‘You do not consult for a distant day, nor think of the calamity that must befal you (from not removing). You greatly encourage one another in what must prove to your sorrow. Now you have the present, but you will not have the future;—what prolongation of life can you look for from above? My measures are forecast to prolong your (lease of) life from Heaven;—do I force you by the terrors of my power? My object is to support and nourish you all. I think of my ancestors, (who are now) the spiritual sovereigns;* when they made your forefathers toil (on similar occasions it was only for their good), and I would be enabled in the same way greatly to nourish you and cherish you.’
2. ‘Were I to err in my government, and remain long here, my high sovereign, (the founder of our dynasty), would send down on me great punishment for my crime, and say, “Why do you oppress my people?”* If you, the myriads of the people, do not attend to the perpetuation of your lives, and cherish one mind with me, the One man, in my plans, the former kings will send down on you great punishment for your crime, and say, “Why do you not agree with our young grandson, but go on to forfeit your virtue?” When they punish you from above, you will have no way of escape.* Of old, my royal predecessors made your ancestors and fathers toil (only for their good). You are equally the people whom I (wish to) cherish. But your conduct is injurious;—it is cherished in your hearts. Whereas my royal predecessors made your ancestors and fathers happy, they, your ancestors and fathers, will (now) cut you off and abandon you, and not save you from death.* Here are those ministers of my government, who share with me in the offices (of the kingdom);—and yet they (only think of hoarding up) cowries and gems. Their ancestors and fathers earnestly represent (their course) to my high sovereign, saying, “Execute great punishments on our descendants.” So do they advise my high sovereign to send down great calamities (on those men).’*
3. ‘Oh! I have now told you my unchangeable purpose;—do you perpetually respect (my) great anxiety; let us not get alienated and removed from one another; share in my plans and thoughts, and think (only) of following me; let every one of you set up the true rule of conduct in his heart. If there be bad and unprincipled men, precipitously or carelessly disrespectful (to my orders), and taking advantage of this brief season to play the part of villains or traitors, I will cut off their noses, or utterly exterminate them. I will leave none of their children. I will not let them perpetuate their seed in this new city.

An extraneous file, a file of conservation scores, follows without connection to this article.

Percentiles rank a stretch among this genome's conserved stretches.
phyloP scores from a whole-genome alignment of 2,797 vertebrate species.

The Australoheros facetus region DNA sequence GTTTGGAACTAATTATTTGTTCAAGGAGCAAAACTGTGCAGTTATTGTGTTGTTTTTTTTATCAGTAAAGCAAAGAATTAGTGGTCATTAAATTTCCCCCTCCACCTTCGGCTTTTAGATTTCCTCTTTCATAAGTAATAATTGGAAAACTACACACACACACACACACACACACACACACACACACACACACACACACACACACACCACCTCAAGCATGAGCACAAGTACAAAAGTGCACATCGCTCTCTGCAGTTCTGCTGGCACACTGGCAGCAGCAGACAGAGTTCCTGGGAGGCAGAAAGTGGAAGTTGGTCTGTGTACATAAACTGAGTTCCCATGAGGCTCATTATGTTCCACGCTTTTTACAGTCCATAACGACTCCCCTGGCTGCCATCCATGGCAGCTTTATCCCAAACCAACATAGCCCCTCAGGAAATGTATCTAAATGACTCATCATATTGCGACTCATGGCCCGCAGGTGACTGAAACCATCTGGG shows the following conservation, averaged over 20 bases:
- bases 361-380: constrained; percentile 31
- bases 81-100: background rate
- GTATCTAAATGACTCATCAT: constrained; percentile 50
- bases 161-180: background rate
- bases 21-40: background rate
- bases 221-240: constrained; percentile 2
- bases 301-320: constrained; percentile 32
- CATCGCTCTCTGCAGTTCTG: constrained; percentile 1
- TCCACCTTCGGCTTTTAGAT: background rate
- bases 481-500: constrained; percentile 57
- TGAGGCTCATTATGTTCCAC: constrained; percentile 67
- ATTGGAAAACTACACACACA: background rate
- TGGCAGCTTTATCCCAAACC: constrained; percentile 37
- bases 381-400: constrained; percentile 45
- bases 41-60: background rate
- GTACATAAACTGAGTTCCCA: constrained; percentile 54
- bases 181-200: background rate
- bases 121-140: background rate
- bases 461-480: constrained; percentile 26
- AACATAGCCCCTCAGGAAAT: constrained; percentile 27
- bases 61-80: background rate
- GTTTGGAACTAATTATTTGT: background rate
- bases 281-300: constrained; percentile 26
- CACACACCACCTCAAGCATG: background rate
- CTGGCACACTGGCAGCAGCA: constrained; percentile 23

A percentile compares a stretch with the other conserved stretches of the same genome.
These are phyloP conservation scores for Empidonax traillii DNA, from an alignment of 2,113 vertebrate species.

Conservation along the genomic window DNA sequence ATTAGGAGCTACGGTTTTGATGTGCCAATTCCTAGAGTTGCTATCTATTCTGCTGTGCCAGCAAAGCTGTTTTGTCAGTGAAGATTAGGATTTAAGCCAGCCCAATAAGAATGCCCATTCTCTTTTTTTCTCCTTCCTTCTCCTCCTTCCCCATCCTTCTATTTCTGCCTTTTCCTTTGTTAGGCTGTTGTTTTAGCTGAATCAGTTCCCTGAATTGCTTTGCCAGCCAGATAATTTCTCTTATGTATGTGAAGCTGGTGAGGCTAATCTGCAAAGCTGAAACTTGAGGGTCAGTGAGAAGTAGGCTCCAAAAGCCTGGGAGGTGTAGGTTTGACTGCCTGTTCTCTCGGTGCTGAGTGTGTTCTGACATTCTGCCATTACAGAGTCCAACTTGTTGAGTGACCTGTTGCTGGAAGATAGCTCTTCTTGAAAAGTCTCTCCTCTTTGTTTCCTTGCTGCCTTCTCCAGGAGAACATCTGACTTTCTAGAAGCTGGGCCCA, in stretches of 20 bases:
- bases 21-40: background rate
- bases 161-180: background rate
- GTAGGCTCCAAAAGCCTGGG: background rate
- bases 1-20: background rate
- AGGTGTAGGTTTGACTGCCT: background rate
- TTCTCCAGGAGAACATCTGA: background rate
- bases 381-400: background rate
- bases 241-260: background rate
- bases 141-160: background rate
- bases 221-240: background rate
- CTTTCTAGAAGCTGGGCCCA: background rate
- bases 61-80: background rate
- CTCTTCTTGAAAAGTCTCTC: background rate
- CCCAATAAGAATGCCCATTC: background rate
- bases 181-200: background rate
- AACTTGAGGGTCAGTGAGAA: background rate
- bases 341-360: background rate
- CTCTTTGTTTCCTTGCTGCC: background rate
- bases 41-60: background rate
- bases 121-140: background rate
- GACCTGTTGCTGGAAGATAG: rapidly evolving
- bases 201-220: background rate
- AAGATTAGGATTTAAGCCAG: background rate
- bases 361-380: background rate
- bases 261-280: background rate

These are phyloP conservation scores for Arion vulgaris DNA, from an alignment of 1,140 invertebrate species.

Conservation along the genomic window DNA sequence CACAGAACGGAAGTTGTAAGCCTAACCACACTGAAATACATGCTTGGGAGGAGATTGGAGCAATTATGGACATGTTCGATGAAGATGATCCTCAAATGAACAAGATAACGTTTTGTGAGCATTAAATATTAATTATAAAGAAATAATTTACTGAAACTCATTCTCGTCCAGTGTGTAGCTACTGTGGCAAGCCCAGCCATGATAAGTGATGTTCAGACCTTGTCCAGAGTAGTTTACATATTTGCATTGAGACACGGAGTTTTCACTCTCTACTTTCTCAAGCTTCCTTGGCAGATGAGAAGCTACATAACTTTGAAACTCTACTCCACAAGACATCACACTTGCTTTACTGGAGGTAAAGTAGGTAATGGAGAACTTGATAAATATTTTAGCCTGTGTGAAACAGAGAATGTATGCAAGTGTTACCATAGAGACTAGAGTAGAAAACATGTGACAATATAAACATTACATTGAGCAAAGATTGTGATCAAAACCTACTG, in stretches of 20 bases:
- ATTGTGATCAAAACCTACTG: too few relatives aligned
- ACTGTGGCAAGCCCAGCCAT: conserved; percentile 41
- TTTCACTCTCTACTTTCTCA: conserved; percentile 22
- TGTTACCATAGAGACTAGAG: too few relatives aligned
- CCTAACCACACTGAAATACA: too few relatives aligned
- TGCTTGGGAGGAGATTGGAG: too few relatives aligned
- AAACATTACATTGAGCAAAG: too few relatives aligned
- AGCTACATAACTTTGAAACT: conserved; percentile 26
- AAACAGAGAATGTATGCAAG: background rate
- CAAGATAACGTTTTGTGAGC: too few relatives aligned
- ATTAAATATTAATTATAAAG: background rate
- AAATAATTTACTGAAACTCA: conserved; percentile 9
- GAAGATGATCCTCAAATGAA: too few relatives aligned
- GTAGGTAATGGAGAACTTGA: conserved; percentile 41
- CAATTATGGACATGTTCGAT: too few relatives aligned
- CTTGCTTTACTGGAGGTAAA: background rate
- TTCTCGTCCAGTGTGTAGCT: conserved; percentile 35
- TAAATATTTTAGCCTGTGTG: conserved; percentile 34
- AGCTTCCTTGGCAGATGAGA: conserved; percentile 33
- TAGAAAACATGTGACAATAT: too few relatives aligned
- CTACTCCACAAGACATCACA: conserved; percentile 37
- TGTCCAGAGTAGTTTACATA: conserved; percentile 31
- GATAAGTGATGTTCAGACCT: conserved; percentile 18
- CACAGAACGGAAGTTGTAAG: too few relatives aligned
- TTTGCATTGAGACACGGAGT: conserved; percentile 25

‘Go! preserve and continue your lives. I will now transfer you (to the new capital), and (there) establish your families for ever.’
1. Pan-kăng having completed the removal, and settled the places of residence, proceeded to adjust the several positions (of all classes at an assembly); and then he soothed and comforted the multitudes, saying to them, ‘Do not play nor be idle, but exert yourselves to build (here) a great destiny (for us).
‘Now I have disclosed my heart and belly, my reins and bowels, and fully declared to you, my people, all my mind. I will not treat any of you as offenders; and do not you (any more) help one another to be angry, and form parties to defame me, the One man.
‘Of old, my royal predecessor, (Thang), that his merit might exceed that of those who were before him, proceeded to the hill-site1 . Thereby he removed our evils, and accomplished admirable good for our country. Now you, my people, were by (your position) dissipated and separated, so that you had no abiding place. (And yet) you asked why I was troubling your myriads and requiring you to remove. But God, being about to renew the virtuous service of my high ancestor, and secure the good order of our kingdom, I, with the sincere and respectful (of my ministers), felt a reverent care for the lives of the people, and have made a lasting settlement in (this) new city.*
‘I, a youth, did not neglect your counsels;—I (only) used the best of them. Nor did any of you presumptuously oppose the decision of the tortoise-shell;—so we are here to enlarge our great inheritance.’*
2. ‘Oh! ye chiefs of regions, ye heads of departments, all ye, the hundreds of officers, would that ye had a sympathy (with my people)! I will exert myself in the choice and guiding of you;—do ye think reverently of my multitudes. I will not employ those who are fond of enriching themselves; but will use and revere those who are vigorously, yet reverently, labouring for the lives and increase of the people, nourishing them and planning for their enduring settlement.
‘I have now brought forward and announced to you my mind, whom I approve and whom I disallow;—let none of you but reverence (my will). Do not seek to accumulate wealth and precious things, but in fostering the life of the people, seek to find your merit. Reverently display your virtue in behalf of the people. For ever maintain this one purpose in your hearts.’
[1 ] The removal was probably necessitated by an inundation of the Ho. Kăng had been fixed on by Ȝû-yî for his capital. The Yin to which Pan-kăng removed was in the present district of Yen-sze, department Ho-nan, Ho-nan.
[2 ] This fact—the frequent change of capital—does not give us a great idea of the stability and resources of the Shang dynasty.
[1 ] Who Khih Zăn was is not known. The general opinion is, that he was an ancient historiographer. A Kâu Zăn is introduced in a similar way in the Confucian Analects, XVI, 1.
[1 ] It is supposed that this ‘hill-site’ of Thang was the same as that which Pan-kăng had fixed on, but this does not clearly appear in the text.